radosh_big.jpgThe Basics
Age and occupation. How long have you lived here, where did you come from, and where do you live now?
I'm 35 and usually on the form I put down journalist, which never seems exactly correct. I do write and edit for a living, but much of that writing does not have certain attributes that "journalism" usually suggests, such as a basis in fact or the writer having conducted interviews, done research, or gotten dressed before starting to type. I have lived in New York my whole life, not counting four years in Oberlin, Ohio. I was born in the Bronx, grew up in Park Slope, lived for too long on the Upper West Side, and recently moved to a sturdy house on the Windsor Terrace/Kensington border.

Three for You
1. Not only have you appeared "in more magazines than most people have read," but you have appeared in many books few have ever heard of either: 101 Damnations, Mirth of a Nation, and Rough Draft. So, can you describe the typical Radosh reader and provide any marketing insight to reach your audience?
I was going to say that for the books, my readers are the dozens of other writers (or in the case of Damnations, the 100 other ones) whose work also appears in those books. But if they're like me, they probably only read their own contributions. For the magazines, my typical reader is someone waiting to see the dermatologist. Wait, true story: I once went to give a sperm sample and in the collection room was a copy of Playboy with an article of mine. That did the trick.

I've read the second part of the question carefully several times now and still have no idea what it means, sorry. [Ed.- My apologies. I think I was looking for something like "Targeted ads in science journals and cross-promotion with Maker's Mark."]

2. Do you celebrate getting in the Talk of the Town section of the New Yorker, which you do every three years, with the kind of hard partying that is associated with the Puerto Rican Day parade or the arrival of cicada season?
Like most freelancers, I thrive on misery and celebrate any successful piece by convincing myself that it was a fluke and I will never again write anything that anyone will like.

3. The landmark 1975 free-agency case involving Major League Baseball pitcher Andy Messersmith dramatically changed the game. Is Elizabeth Spier's book deal likely to do the same for bloggers? Or is it still going to be a swing and a miss for these poor "writers"?
Baseball is the one where the guy waves the stick around, right?

Proust-Krucoff Questionnaire
Please share a personal (and hopefully interesting) NYC taxi story.
I have a friend who found Nora Ephron's address book (and pashmina scarf, which dates the story for you) in the back seat of a cab. But that doesn't meet either of your criteria, does it?

9pm, Wednesday - what are you doing?
Watching the previous night's episode of The Shield on my ReplayTV. If that sounds boring, it gets worse: the reason I didn't watch it the night before is that it ends at 11, past my bedtime.

What's your New York motto?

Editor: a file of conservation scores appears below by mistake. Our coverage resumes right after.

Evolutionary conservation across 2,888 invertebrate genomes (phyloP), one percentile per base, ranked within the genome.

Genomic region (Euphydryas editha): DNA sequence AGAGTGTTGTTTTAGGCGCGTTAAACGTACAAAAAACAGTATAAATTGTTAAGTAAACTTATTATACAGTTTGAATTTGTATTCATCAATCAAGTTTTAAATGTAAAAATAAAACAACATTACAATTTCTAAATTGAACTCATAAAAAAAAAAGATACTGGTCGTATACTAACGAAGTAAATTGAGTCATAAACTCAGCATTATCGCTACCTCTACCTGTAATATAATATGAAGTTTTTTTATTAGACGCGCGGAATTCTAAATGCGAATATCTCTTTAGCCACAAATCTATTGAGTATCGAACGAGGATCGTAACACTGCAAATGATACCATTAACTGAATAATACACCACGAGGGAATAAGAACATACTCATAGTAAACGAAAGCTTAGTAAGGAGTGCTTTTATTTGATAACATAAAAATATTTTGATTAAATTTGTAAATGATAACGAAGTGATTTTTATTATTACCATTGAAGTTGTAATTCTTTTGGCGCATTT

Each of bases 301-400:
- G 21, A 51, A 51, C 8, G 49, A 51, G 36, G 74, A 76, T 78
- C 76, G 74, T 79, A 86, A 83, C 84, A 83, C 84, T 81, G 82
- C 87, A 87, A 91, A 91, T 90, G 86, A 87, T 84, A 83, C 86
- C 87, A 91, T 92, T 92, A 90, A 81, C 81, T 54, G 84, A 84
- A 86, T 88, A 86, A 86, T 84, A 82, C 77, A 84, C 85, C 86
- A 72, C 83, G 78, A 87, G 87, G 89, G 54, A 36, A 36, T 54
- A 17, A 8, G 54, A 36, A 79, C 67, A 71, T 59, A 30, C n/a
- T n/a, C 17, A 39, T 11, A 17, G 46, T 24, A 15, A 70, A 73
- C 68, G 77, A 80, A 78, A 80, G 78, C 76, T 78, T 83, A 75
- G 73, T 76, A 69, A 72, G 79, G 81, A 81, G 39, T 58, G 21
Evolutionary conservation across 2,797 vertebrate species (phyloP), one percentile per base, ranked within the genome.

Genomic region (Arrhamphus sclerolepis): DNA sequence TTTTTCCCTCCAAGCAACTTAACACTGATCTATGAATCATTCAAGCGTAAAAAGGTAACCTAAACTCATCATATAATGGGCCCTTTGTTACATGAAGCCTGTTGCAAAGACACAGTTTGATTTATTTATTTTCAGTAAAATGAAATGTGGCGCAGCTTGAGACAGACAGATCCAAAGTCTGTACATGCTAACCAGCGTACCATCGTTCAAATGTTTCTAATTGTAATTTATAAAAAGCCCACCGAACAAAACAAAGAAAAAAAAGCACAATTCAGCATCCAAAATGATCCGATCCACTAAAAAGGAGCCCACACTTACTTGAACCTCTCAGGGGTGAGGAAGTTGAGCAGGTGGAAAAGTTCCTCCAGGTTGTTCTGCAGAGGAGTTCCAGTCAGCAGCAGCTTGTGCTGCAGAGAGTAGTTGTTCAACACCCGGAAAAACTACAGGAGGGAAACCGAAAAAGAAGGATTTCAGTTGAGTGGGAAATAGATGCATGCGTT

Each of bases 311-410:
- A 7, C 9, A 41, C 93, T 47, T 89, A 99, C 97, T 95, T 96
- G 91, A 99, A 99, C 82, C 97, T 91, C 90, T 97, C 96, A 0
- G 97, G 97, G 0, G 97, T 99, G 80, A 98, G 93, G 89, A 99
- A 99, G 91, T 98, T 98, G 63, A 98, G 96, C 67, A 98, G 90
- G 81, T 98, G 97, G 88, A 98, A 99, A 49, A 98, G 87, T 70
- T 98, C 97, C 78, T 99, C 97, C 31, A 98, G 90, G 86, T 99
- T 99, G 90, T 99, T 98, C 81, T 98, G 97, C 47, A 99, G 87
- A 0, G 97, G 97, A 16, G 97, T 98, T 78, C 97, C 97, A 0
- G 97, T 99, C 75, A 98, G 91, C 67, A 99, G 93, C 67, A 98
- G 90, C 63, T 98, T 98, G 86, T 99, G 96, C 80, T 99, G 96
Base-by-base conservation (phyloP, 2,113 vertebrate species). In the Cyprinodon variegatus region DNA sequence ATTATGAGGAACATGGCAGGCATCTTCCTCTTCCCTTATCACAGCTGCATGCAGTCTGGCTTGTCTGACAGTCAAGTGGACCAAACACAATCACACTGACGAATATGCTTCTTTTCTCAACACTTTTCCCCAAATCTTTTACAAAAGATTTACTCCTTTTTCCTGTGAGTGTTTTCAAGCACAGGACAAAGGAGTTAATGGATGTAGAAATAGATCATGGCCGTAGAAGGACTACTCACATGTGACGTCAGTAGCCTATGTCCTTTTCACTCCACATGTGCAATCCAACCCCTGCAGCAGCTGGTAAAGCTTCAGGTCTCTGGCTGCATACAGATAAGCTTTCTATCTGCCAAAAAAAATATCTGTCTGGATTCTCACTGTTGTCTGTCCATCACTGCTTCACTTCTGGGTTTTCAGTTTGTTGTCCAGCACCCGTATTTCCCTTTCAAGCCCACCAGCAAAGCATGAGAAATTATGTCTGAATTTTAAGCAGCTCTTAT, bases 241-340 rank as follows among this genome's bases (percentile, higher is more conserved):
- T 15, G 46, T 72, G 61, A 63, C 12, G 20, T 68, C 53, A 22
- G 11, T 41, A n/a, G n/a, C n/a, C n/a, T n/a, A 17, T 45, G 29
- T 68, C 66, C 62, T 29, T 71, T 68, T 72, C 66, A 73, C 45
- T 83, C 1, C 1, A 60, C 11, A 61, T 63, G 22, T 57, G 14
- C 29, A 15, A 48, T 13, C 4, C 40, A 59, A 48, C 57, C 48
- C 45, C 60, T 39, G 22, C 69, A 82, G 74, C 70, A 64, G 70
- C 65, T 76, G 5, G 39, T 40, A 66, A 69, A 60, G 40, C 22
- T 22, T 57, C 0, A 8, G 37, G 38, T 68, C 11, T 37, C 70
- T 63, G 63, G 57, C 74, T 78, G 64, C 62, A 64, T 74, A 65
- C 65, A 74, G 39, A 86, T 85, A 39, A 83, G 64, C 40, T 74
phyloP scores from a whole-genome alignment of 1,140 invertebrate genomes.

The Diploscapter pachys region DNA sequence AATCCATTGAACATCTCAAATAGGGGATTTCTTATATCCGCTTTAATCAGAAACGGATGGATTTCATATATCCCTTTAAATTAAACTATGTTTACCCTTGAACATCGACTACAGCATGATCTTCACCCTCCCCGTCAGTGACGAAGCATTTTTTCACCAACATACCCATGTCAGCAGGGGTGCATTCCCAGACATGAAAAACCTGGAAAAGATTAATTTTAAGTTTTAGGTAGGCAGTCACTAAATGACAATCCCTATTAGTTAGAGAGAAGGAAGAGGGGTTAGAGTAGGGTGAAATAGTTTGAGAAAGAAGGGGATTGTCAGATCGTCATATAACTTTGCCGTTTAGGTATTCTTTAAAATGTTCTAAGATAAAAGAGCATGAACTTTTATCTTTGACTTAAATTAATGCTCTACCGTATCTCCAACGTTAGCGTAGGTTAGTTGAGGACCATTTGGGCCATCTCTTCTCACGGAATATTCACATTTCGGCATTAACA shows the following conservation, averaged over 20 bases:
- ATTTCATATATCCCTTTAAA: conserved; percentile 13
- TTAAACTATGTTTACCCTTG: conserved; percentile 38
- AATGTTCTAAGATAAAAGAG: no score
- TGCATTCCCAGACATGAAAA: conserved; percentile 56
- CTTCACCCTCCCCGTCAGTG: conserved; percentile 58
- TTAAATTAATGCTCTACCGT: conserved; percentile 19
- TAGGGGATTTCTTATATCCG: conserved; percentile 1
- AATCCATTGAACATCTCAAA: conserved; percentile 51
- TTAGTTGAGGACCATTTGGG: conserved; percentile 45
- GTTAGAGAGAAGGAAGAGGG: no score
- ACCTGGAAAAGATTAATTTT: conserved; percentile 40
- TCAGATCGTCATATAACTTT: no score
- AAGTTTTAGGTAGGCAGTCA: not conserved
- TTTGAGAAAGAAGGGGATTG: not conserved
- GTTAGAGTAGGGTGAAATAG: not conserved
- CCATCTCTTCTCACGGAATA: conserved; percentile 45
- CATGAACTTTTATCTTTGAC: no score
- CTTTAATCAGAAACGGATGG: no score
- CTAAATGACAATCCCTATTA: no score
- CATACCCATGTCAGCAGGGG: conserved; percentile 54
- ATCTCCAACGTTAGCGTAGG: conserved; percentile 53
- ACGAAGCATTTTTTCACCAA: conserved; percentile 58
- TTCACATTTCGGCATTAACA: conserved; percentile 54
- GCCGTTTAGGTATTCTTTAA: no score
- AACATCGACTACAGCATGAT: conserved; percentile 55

The best, most mysterious fortune cookie I ever got: "You were right the first time."

Best celebrity sighting in New York, or personal experience with one if you're that type.
A few years ago, I smiled (at least I attempted to smile, I'm not sure how it came off) at Ally Sheedy in the lobby of my building. I had a huge crush on her in high school that I never really got over, Short Circuit or no.

Just after midnight on a Saturday - what are you doing?
Sleeping. Perhaps this is the time to explain that I have six-month-old twins.

What's the most expensive thing in your wardrobe?
I don't think anyone has topped Spiers' answer to this question.

Where do you summer?
I'm not sure a week each August can be considered summering, but Indian Lake, in the Adirondacks.

Who do you consider to be the greatest New Yorker of all-time?
I don't know from greatest, but a personal hero of mine is my grandmother's cousin Jack Abrams, an anarchist who was exiled from the U.S. for distributing leaflets that urged resistance to the first World War. Justice Holmes' dissent from his conviction established the "clear and present danger" standard from which modern First Amendment law evolved. The aphorism about shouting fire in a crowded theater, by the way, came from a related case, and was used to justify the conviction of antiwar protesters, something you might want to keep in mind the next time someone uses it in defense of any restriction on speech other than literally shouting fire in a crowded theater.

What happened the last time you went to L.A.?
I drove an electric car. My wife, who is a science writer, had an argument with a former child star turned vegan activist who was trying to claim that eating meat causes Alzheimer's. Then my wife tried to claim that absinthe rots your brain and that if I drank the homemade brew my friend was offering she would not talk to me for the rest of the trip. I gave a sperm sample to an acupuncturist (see above). I'd never live in LA, of course, but I love to visit.

The End of The World is finally happening. Be it the Rapture, War of Armageddon, reversal of the Sun's magnetic field, or the Red Sox win the World Series. What are you going to do with your last 24 hours in NYC?
Drink that absinthe, godammit. Which probably will lead me to do something really embarrassing and actually will rot my brain. Now I know you're thinking, So what, the world's over, right? I mean, the sun's magnetic field flipped and everything! But imagine how you'll feel the next day, with a pounding absinthe hangover, when your wife -- did I mention she's a science writer? -- explains that the sun's magnetic field reverses every 11 years "like clockwork," according to NASA with no effect on the Earth, and that I'd better make an appointment with a neurologist right after I write a profuse apology to Ally Sheedy.

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